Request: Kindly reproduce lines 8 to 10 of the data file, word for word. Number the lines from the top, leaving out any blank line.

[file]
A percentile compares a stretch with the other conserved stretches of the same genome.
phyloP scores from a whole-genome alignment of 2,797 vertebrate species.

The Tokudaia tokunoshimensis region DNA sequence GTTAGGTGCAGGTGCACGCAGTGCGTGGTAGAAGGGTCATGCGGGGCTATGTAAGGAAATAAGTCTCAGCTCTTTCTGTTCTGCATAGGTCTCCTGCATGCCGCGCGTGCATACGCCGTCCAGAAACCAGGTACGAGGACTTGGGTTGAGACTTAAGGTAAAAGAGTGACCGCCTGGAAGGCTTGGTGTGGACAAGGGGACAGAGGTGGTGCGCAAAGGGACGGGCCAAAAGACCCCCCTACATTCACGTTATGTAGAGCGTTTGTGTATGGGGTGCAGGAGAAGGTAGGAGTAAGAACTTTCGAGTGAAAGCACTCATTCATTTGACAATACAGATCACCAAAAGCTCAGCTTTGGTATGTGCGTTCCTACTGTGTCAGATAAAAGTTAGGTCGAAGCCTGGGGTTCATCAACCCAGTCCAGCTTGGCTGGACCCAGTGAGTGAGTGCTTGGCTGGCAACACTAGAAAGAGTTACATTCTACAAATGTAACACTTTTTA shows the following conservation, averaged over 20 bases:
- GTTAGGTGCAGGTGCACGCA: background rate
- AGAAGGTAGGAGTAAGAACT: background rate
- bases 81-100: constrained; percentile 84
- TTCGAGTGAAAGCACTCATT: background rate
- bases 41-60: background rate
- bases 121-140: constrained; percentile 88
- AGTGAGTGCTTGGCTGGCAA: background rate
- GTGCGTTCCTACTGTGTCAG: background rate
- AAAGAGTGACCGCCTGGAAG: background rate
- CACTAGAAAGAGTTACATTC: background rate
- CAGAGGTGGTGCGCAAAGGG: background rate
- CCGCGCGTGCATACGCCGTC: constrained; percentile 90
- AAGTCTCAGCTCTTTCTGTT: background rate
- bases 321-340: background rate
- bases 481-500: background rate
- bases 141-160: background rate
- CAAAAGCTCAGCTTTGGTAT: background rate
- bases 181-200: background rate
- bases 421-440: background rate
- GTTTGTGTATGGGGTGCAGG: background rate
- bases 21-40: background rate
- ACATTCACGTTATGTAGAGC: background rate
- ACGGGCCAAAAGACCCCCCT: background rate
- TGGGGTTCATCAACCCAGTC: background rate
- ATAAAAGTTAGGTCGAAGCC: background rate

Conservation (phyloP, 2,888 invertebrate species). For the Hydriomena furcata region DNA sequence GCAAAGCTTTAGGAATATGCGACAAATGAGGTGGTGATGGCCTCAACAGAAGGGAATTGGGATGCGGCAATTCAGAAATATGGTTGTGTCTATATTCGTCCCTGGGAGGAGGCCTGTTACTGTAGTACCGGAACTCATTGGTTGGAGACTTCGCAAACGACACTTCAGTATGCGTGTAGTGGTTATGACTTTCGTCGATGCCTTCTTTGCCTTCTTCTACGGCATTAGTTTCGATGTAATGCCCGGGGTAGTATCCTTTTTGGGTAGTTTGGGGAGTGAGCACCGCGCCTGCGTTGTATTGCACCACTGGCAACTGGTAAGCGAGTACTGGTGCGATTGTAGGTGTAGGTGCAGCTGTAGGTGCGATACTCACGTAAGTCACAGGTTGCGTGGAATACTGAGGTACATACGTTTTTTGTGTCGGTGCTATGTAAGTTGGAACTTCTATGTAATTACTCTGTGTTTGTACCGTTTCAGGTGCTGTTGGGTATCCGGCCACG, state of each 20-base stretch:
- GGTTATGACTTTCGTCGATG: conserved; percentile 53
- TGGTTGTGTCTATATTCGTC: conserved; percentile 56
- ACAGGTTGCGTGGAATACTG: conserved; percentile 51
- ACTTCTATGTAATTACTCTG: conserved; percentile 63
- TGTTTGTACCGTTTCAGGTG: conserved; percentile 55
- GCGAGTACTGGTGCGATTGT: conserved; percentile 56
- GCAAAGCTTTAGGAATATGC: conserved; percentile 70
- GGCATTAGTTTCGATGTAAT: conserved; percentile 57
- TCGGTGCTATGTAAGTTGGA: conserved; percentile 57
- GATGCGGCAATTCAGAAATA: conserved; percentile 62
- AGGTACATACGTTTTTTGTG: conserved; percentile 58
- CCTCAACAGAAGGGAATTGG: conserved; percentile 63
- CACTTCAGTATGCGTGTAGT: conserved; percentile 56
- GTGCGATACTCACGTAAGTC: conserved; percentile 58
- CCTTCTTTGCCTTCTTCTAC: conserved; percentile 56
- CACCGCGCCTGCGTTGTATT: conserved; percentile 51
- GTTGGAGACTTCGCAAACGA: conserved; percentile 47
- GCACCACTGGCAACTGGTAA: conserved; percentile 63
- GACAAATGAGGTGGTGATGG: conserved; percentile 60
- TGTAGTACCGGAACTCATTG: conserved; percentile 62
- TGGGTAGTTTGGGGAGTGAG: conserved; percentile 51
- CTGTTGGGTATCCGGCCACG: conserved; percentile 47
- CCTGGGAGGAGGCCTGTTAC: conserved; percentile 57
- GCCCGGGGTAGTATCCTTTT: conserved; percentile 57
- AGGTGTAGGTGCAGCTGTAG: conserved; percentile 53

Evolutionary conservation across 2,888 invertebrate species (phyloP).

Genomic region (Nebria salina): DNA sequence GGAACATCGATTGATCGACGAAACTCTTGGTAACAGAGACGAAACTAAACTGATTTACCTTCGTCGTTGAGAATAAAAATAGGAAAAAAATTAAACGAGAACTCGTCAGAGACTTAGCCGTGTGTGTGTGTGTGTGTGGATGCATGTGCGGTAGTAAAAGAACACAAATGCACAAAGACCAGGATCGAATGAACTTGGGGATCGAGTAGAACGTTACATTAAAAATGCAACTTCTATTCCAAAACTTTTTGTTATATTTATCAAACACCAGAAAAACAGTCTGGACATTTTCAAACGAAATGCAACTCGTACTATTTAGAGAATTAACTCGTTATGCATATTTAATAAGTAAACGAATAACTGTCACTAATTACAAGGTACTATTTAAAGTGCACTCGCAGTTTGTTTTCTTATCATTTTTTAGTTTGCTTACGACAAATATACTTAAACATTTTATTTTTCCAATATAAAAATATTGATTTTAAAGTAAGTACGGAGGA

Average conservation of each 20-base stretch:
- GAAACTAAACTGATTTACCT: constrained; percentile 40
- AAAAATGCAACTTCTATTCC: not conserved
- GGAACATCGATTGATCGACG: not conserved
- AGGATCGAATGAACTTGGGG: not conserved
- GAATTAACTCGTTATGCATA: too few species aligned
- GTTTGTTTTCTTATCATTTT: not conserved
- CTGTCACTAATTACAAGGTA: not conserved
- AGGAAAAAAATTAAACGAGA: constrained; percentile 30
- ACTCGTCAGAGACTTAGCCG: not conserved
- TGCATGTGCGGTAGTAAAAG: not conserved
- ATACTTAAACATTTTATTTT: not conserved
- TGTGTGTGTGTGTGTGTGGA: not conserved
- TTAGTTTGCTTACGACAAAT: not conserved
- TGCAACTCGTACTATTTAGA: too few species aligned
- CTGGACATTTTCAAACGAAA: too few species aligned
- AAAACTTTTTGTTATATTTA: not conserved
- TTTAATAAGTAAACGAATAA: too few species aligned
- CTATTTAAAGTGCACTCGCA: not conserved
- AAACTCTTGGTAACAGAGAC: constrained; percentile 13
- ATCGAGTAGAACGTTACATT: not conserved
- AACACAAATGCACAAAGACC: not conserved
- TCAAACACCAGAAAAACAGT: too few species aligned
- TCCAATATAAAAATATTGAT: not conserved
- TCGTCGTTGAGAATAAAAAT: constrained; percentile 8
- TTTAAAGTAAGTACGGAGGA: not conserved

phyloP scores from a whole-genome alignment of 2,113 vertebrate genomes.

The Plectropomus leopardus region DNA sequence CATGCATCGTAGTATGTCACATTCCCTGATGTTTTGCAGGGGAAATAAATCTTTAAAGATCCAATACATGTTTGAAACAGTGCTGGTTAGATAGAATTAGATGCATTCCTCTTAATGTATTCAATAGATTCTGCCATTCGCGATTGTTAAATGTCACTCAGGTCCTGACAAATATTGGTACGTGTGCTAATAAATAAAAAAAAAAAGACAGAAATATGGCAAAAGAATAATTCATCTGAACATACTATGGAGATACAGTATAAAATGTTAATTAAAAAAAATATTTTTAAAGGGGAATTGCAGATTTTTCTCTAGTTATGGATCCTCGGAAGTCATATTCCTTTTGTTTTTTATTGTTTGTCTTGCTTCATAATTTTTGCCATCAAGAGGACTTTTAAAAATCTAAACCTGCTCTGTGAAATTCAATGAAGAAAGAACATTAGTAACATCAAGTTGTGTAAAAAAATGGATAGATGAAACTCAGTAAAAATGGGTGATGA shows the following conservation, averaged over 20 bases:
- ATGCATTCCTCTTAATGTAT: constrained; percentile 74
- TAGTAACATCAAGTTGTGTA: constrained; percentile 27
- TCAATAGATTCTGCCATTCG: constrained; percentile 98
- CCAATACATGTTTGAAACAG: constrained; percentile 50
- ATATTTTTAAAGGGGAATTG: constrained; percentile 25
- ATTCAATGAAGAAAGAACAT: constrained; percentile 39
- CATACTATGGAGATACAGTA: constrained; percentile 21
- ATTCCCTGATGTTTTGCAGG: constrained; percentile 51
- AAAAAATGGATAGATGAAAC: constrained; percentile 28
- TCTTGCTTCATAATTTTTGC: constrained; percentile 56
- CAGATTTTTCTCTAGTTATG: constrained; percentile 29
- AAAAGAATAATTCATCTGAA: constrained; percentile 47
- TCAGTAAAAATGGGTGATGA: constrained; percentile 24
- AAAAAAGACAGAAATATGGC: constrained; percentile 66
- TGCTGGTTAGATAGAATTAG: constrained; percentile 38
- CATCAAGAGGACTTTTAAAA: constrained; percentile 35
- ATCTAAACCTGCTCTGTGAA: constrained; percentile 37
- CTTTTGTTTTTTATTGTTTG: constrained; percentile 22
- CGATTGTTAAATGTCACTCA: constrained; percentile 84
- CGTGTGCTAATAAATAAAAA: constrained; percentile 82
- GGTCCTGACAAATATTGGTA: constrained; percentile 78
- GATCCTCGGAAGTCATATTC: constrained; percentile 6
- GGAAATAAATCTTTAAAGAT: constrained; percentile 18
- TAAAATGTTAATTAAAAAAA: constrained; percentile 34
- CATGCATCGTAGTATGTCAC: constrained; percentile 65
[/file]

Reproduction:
- bases 41-60: background rate
- bases 121-140: constrained; percentile 88
- AGTGAGTGCTTGGCTGGCAA: background rate